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Ideas On How To Address Clover: 

Red and White clover plants themselves are non-toxic but like most plants, they use clever biological weapons to protect themselves from being eaten en masse.  Clovers use an onboard fungus to do this that contains the toxin slaframine, which is what causes problems in horses. 

Particularly drooling issues as it affects the saliva glands.

Although not ideal, thankfully this is not life threatening. If this has happened to your horse, then remove them from the pasture and feed a diet of low sugar clover free hay to replace the grass whilst the paddock is addressed - see below for ideas on how to do that.

Alsike Clover, is another type of Clover, which has pink to white fading flowers, causes more serious conditions including conditions called photosensitization, big liver syndrome and more.

Whilst it might be tempting to use an over the counter weed killer to address clover, before you take that route, we advise to research on how glyphosate products can kill not only the soils biome, making the soil deficit of essential minerals, but it also damages the microbiome within the horse's digestive system, which is essential for being able to break down and utilise the nutrients contained within the horses feed.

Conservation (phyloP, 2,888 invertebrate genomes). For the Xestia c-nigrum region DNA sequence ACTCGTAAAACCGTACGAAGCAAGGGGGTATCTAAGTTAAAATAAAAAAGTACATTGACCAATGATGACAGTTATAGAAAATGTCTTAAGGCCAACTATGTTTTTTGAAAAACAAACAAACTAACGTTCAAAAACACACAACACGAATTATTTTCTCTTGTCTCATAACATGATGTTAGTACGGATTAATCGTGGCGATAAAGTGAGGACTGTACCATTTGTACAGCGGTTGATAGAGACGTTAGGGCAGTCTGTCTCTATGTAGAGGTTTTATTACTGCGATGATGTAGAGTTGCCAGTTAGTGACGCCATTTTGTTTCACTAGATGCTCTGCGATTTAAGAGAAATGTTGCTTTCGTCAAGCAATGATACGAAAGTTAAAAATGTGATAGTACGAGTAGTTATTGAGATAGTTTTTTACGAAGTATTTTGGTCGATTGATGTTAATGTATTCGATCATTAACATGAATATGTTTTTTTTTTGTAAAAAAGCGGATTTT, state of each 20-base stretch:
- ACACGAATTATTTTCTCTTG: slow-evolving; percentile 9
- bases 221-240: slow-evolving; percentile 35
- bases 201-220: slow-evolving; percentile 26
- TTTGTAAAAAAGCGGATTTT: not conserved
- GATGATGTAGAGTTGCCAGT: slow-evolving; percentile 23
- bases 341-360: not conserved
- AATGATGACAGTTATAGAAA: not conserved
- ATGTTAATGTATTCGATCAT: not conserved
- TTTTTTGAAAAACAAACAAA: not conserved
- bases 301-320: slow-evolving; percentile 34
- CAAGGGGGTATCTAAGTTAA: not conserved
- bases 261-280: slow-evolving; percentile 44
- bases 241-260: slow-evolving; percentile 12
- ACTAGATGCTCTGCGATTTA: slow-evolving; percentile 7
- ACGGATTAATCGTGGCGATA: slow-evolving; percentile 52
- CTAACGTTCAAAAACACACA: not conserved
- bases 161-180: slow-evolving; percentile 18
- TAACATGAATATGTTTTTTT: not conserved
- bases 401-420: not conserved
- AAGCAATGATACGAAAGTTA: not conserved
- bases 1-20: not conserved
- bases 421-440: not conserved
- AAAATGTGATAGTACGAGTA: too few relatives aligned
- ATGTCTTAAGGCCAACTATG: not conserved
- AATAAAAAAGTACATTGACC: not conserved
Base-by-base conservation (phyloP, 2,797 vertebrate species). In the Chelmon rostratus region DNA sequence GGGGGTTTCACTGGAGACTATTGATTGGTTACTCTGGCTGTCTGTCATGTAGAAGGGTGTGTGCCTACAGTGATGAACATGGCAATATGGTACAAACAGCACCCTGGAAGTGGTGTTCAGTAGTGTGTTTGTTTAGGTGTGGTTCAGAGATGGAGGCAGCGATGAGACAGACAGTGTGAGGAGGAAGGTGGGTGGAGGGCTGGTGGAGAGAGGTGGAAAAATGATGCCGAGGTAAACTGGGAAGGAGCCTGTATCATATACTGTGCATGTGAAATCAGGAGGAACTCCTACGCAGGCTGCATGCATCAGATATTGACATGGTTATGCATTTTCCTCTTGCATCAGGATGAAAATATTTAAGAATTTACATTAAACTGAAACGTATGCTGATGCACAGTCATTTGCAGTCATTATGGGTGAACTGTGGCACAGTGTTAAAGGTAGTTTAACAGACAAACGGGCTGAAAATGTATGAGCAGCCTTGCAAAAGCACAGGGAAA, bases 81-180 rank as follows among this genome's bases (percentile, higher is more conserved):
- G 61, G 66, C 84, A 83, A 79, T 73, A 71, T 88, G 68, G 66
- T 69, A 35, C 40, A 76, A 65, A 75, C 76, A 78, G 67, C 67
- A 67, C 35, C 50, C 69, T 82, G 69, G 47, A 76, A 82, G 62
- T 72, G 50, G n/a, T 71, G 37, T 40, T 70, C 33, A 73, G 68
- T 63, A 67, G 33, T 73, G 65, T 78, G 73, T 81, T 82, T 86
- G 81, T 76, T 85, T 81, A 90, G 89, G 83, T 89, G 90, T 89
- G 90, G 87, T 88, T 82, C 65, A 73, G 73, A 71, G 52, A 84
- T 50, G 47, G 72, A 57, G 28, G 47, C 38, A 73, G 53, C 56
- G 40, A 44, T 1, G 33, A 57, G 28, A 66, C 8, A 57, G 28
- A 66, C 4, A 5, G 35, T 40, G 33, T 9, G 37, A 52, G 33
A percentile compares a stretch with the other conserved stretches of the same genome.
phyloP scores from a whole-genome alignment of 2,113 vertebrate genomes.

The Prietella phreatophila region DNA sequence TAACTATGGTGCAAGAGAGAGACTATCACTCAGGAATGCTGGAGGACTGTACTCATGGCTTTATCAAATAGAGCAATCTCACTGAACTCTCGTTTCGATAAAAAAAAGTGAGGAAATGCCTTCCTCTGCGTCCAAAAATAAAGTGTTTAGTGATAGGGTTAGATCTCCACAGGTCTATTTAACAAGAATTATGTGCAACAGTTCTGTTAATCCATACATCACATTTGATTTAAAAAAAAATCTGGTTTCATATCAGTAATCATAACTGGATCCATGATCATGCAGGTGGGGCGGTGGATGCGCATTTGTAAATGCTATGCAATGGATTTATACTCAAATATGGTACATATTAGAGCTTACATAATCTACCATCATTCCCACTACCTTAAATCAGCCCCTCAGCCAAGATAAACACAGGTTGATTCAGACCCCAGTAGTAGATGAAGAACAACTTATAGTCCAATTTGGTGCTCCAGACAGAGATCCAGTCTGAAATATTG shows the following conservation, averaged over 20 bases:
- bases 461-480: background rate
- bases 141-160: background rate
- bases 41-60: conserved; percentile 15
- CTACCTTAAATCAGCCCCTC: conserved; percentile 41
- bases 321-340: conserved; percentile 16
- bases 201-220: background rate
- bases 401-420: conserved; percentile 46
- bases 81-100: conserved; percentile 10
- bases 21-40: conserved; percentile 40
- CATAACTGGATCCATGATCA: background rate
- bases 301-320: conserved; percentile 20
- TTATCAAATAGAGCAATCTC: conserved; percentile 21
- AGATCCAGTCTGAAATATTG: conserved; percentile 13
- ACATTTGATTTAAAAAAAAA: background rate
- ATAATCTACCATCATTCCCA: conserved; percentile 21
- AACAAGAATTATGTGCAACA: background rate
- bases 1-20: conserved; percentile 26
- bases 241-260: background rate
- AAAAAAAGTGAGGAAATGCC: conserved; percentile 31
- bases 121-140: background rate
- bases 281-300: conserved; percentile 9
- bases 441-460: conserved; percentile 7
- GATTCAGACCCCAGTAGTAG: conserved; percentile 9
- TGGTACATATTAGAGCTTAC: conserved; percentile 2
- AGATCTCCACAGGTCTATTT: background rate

Horses cannot live without their microbiome, as it helps perform several important functions within the body, including digestion and the synthesis of vitamins and immunity.  

Weed killers ingested through the soil and plant matters growing in those soils, even after many years since use, can cause disruption of the microbiome, which can cause health issues such as laminitis, diarrhoea, colic or colitis.

Due to this, using these traditional weed killers is more of a risk to our horses health than the clover is, so we highly recommend NOT to use them. 

Here is a list of some natural ways to address clover;

*Fertilise with 25kg organic seaweed meal per hectare as to allow your grass to out compete the clover

*Try if at all possible not to graze the paddocks too short as that is when clover thrives

*Cross graze so other species eat the clover.

*Top dress all paddocks with lime at state of 2T per hectare per application to make the soil more alkaline, as this makes it a less favourable place for weeds, including clover, to grow.

*if there isn't much clover you can spot weed killer it with organic versions such as salt dissolved in hot water or cider vinegar or organic pine oil weed killers, which are much safer to use for our environment, as well as for your horse safety.

We hope this will give you some ideas on how to help manage clover. 

Horse's Microbiome